Agree Zebith, the neglected Whitechaple side needs to be part of a ‘grand plan’ to link this area to St. George’s Plateau…. At last they’ve announced they’re gonna do something with the ‘St George’s Quarter’ to create the civic square it needs… the ideal place for Christmas markets! Whitechaple and that ‘non-square’ at Dawson Street (by the Marks and Spencer basement access), as well as the whole of the Queens Square area needs greening and making more pedestrain friendly linking up the Royal Court, Playhouse and Empire theatres… I think they’re planning less buses coming through that way so that they can improve the environment. They desperately need to make it a much more pleasant environment for pedestrians and this will lead to inventement. The Christmas markets should eventually lead down from the new St. George’s Square thorugh Whitechaple to the Church Street… that could create a magical experience during the festive season… Historically St. George’s was the site of the Folly Fair after it moved from Castle Street area… has always been a place of entertainment and enjoyment and could be again with the right vision.

By Alfie

Liverpool has never compared itself with London, that’s Manchester, Liverpool has always looked across the Atlantic and out to the world. On the retail front many American brands first came to this country through Liverpool.

By Alfie

Liverpool is positioned on an estuary. People from the city do like spinning an overly romantic narrative of the place as do people from Hull, Grimsby, Southampton and Whitby all of which ‘look out to the world’. If Liverpool attracts an All Star Lanes it will at least differentiate it from those places I suppose but it’d be better if a local operator took space there.

By Jack the lad

Manchester has never compared itself to London.It has always done it its way.I cannot believe that anyone would make a silly comment.The most radical city in Britain has never given two hoots about London.

By Elephant

It’s not over romantic Jack, it’s just the way it is… Liverpool was the first global city… and in any case what’s wrong with a bit of romance.

By Alfie

Can’t really knock Liverpool for being a romantic place.

Any time somebody says “Second City”, as either a claimed reality or aspiration, that is comparing Manchester to London. There’s so little to do there for the size of the place, its unreal.

By zebith

I like Liverpool, but it is fast becoming a Day out city,like York or Chester. This is not the way forward for this great city.Great waterfront is fine but New York as a great waterfront and much much more.

By Elephant

Nothing wrong with a bit of romance, regardless of whether it’s rooted in reality or shared by anyone else. What it won’t do is fill restaurants in an untested and rather unpleasant building in an unpleasant part of town.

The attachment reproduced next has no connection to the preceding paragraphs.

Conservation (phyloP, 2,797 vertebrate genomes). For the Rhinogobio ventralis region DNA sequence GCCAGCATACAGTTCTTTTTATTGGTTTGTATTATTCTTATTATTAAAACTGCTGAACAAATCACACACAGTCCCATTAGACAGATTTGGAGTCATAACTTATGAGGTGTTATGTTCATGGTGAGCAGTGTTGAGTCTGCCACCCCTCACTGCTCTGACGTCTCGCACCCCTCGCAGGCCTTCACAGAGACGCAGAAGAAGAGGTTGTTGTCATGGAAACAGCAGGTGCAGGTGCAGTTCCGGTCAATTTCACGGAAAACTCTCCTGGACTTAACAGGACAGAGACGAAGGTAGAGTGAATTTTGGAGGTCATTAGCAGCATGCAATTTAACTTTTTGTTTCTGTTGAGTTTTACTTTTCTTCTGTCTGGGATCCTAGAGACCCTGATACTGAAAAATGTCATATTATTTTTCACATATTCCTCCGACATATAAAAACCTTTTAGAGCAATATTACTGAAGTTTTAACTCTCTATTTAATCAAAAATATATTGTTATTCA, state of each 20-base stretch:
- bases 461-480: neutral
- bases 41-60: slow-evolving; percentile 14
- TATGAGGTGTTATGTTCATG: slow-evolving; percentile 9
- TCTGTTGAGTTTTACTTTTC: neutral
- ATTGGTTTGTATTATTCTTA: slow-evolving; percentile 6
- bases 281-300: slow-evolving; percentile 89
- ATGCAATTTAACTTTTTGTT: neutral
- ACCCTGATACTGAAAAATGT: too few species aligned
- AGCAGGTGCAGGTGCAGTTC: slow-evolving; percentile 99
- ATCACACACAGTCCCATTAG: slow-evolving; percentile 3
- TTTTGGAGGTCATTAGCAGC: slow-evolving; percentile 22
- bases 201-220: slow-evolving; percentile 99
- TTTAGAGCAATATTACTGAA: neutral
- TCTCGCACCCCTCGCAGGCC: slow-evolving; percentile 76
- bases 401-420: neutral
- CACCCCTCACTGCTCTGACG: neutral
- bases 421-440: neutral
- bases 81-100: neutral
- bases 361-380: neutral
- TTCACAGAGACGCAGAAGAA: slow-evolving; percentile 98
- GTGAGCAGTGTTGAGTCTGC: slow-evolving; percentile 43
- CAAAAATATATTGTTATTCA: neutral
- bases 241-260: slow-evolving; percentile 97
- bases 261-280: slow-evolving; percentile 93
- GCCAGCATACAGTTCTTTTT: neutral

By Jack the lad

I always thought a common phrase was “What Manchester does today, London does tomorrow”
Have I recalled that right? Namely spouted by the Grandees of Manchester and only them.

By Man on bicycle

The building isn’t unpleasant!

By zebith

Man on bicycle. You are right. Manchester was the centre of the great reforms of the 19th and 20th centuries. It was a fact, not a soundbite. Manchester has always been a very Un-English city. Believing in direct action to put what is wrong right. This is from Peterloo, through Women’ suffrage,Trade Unions, The emancipation of slaves in the Southern states of America and more recently Gay rights. What that quote should say is, What Manchester, does today, the World will do tomorrow’ London wouldn’t know a radical campaign if it dropped from Big Ben.

By Elephant

Ye Gad sir, this is more serious than I thought, this could turn into a Hollywood movie.

By Man on bicycle

It is very sad what has become of the White Chapel area and Williamson Square – I don’t often go to this part of time and was very saddened to see its demise from having some half decent shops such as John Lewis and Stoniers etc. to betting shops and pie shops when it has such close proximity to Lime Street – a gateway to the city, to the fabulous St John’s gardens. Appreciate this is a result of the Liverpool One transition but think Liverpool City Council should be ashamed of themselves as it could be so much more! What Liverpool does need is a Harvey Nics or similar seeing as we aren’t allowed a Selfridges – I understand there is some kind of embargo that they can’t open so many miles from Trafford centre branch or will have to pay some kind of penalty. Apparently Selfridges Trafford Centre branch makes more money than the Manchester store, greatly contributed to by the ‘Scouse pound’ – despite not being able to stock the higher end labels such as Chanel and the like (as to stock these brands the brand demand a city centre store).So is this not a case for the argument. As for the Liverpool and Manchester debate – both have great things – why not just enjoy each others cities instead of the boring old football feud! As at the end of the day we are all ‘Northern Monkeys’.

By Mary Smiley